To celebrate Women’s History Month we are talking to two of the women within the UK country scene.
Nashville has made a big splash in the media in 2021 with controversy after controversy however, none have been as big and as ongoing as the difference between male and female artists. Female country artists tend not to get as much radio play, as much exposure or as much industry support as their male counterparts. Speaking purely as a fan I can see this in regards to the radio play however, I decided to do a little experiment at 7am this morning (I won’t name names but it is a UK country music station). This was the playlist between 7am and 8am:
Hunter Hayes, Shania Twain, Thomas Rhett, Brantley Gilbert, Jake Owen, Old Dominion, Florida Georgia Line, Jo Dee Messina, Joe Diffie, Kelsea Ballerini, Maren Morris, Toby Keith + Willie Nelson, Brett Young.
A little over 30% of the playlist that hour were singles from a Female Nashville major label recording artist, 50% of which were actually from the 90’s!
Over in the UK we have very few Female country artists on major labels - all our breakout female artists are independent. Due to this, it is very hard to compare the US with the UK. In the US the artists making headlines are major labelled artists with lots of money and a large team behind them, this alone shows a huge flaw in the system within the genre but it does not directly correlate with the UK. I have personally seen a number of posts on social media from UK artists which state female artists have a disadvantage regarding airplay at some (if not all) stations with reports of people being told not to make too much noise about it (unable to remember exact source).
I sat down with Charlotte Young and Emma Moore to discuss if they believe the same disparity reflects within the UK country scene.
While discussing releases, Charlotte and I spoke about the difficulties faced with releasing an EP and/or single in the UK currently. With the obvious issues of not being able to tour and create that same buzz you get when performing for your fans, the other difficulty is that it's harder to plan releases as you are unaware of when fellow artists plan on releasing new material. With so many independent female artists in the UK there is a sense of comradery, everyone supports everyone and wants to see them succeed, nobody wants to go up against each other.
In both Charlotte and Emma's opinion, independent artists in the US have far more support available to them than artists here in the UK due to it being a bigger industry. An independent artist over here is very lucky if they have a manager, PR agency and even a band. Most artists work solo, they do their own writing, composing, PR and merchandise. This being said, there is a lot happening for female artists in the UK and more support is now available. The UK country music scene is predominantly made up of female artists, they are starting to open people's eyes to the genre as well as the subjects they sing about - women can sing about more than break-up songs!! Charlotte cites Kezia Gill, Jade Helliwell, Katie Hurt and Laura Oakes as some of the top female artists in the UK right now with many more hot on their heels.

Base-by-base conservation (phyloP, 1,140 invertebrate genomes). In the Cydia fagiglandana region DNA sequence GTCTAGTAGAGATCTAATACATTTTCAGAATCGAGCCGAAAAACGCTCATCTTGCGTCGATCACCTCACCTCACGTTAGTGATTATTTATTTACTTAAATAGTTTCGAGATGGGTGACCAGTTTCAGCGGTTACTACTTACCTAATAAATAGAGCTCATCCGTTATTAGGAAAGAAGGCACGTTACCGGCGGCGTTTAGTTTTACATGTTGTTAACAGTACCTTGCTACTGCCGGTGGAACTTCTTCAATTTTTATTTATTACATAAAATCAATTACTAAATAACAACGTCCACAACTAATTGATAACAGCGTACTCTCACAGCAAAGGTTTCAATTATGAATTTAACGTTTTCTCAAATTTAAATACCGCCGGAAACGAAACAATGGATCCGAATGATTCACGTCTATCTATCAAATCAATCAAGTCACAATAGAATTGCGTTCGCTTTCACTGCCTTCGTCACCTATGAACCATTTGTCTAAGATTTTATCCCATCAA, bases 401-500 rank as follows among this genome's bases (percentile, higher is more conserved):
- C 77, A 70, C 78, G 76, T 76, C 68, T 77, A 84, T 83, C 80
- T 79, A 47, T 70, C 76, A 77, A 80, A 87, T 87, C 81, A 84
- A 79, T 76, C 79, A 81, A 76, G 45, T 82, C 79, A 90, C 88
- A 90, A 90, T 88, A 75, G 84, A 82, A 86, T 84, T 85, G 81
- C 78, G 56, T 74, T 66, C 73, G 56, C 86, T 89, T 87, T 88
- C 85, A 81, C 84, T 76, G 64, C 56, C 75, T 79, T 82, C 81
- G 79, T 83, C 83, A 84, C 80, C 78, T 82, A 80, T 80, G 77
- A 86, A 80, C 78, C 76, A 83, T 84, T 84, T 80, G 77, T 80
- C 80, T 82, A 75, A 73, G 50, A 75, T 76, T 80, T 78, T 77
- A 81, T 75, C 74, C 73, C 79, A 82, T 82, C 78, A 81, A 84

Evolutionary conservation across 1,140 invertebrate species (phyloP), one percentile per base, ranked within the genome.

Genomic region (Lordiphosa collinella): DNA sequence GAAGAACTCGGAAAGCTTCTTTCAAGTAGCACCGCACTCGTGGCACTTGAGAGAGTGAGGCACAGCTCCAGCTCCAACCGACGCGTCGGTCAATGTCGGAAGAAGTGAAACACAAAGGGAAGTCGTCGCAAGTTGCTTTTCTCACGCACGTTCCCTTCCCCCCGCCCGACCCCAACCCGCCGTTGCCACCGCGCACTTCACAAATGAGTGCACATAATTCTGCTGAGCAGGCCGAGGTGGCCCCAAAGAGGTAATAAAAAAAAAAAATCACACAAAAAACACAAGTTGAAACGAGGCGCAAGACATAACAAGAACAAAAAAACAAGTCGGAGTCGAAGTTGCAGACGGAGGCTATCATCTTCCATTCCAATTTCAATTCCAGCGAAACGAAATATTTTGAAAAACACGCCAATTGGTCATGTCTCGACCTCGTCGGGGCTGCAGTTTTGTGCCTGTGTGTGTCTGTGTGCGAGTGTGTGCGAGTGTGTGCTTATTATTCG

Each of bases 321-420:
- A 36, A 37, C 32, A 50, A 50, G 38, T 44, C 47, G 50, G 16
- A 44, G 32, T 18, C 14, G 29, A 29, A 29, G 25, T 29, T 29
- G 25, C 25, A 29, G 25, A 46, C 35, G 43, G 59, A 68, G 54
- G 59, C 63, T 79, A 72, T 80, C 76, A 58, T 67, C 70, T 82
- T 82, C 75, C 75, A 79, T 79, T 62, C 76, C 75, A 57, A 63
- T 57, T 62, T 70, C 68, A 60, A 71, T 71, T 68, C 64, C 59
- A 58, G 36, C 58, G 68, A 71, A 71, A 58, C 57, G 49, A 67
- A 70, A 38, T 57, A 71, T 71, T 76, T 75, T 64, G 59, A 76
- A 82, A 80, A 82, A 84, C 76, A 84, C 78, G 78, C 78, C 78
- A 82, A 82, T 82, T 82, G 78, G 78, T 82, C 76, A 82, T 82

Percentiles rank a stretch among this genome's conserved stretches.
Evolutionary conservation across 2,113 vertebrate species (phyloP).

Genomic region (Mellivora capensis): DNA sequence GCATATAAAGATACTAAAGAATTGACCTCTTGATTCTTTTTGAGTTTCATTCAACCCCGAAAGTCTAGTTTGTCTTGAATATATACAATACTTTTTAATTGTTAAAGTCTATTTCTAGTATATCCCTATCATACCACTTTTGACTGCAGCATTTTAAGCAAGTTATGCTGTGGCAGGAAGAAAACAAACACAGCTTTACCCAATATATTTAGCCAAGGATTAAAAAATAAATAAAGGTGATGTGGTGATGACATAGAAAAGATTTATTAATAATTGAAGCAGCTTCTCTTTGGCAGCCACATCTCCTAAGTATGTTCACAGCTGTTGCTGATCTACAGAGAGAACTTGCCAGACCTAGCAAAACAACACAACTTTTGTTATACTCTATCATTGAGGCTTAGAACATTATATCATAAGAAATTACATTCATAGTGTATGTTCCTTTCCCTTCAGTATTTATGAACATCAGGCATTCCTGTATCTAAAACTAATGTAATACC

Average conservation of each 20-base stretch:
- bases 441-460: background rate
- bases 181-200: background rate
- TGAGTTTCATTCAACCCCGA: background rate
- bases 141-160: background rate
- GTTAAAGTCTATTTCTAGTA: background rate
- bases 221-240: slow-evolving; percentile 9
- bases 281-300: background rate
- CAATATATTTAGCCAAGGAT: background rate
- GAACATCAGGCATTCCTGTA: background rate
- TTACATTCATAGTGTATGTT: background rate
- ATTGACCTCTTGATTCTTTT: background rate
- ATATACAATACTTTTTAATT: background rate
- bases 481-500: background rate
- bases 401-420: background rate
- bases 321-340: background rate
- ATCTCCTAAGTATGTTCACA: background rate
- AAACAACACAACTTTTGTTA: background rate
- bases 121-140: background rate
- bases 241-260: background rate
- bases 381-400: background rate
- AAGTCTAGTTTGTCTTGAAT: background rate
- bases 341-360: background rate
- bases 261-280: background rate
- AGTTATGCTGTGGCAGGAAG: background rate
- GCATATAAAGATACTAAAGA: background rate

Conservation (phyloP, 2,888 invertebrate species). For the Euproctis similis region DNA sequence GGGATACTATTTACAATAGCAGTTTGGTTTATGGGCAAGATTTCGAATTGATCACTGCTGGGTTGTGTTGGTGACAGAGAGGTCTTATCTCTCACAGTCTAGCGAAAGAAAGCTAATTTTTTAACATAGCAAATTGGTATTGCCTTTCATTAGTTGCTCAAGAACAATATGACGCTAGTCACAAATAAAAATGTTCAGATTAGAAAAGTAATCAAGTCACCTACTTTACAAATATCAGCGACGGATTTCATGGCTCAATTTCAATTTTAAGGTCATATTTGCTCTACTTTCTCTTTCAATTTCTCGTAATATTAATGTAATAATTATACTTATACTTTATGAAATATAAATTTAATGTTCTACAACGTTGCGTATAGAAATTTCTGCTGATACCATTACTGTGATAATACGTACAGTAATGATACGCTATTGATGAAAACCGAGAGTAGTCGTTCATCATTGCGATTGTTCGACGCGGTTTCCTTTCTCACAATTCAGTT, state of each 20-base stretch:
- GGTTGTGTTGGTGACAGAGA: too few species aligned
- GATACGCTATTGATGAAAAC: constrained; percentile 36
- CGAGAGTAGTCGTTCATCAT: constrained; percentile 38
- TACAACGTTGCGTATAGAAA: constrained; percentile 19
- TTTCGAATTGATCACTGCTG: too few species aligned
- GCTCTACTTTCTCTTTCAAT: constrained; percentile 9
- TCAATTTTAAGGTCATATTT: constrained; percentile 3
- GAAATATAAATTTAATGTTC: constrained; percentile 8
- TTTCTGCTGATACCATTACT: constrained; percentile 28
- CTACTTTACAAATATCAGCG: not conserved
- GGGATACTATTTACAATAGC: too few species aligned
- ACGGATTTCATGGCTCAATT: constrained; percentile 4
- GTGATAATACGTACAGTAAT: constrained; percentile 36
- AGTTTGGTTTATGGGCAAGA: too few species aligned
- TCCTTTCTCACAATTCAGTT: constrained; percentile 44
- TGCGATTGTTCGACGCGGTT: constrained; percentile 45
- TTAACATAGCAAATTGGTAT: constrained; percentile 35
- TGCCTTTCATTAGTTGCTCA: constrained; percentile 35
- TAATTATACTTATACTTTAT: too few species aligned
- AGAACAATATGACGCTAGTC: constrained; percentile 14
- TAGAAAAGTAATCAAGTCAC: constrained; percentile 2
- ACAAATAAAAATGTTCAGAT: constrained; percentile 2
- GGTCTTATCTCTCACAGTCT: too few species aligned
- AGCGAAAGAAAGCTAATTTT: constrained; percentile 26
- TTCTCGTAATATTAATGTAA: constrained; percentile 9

In the world of lockdowns and live-streams, Emma points out these have been predominantly led by women, with female artists at the forefront of one of the best musical events of the year - Emilia Quinn and Girl talk! How Emilia managed to organise and execute it all was a ‘champion success’. With an additional 22 female-identifying artists on the track and being released on International Women’s day, the song celebrates unity and diversity while lyrically poking fun at the stereotypes which still surround women today. This opportunity may not be something available to artists in the US as most people wouldn’t respond to a tongue in cheek female response quite like us Brits!
Other support for female artists comes from areas of the music industry specifically for women in country, such as Belles and Gals. They are the home of female country music, comprising of interviews and reviews with up-and-coming female artists.
One area in which Charlotte agrees independent artists may be disadvantaged is on mainstream radio stations. While the internet stations are extremely supportive of all independent artists and have a good mix, mainstream stations tend to still favour labelled artists and it can be very difficult for independent artists to break through, but this includes all artists not just women.
Throughout my discussions with both Charlotte and Emma one thing was clear, independent artists in the UK need more support. Mainstream radio needs to get behind our homegrown talent without the major labels behind them. Not everybody, male or female, has the same amount of support and those who do are extremely lucky.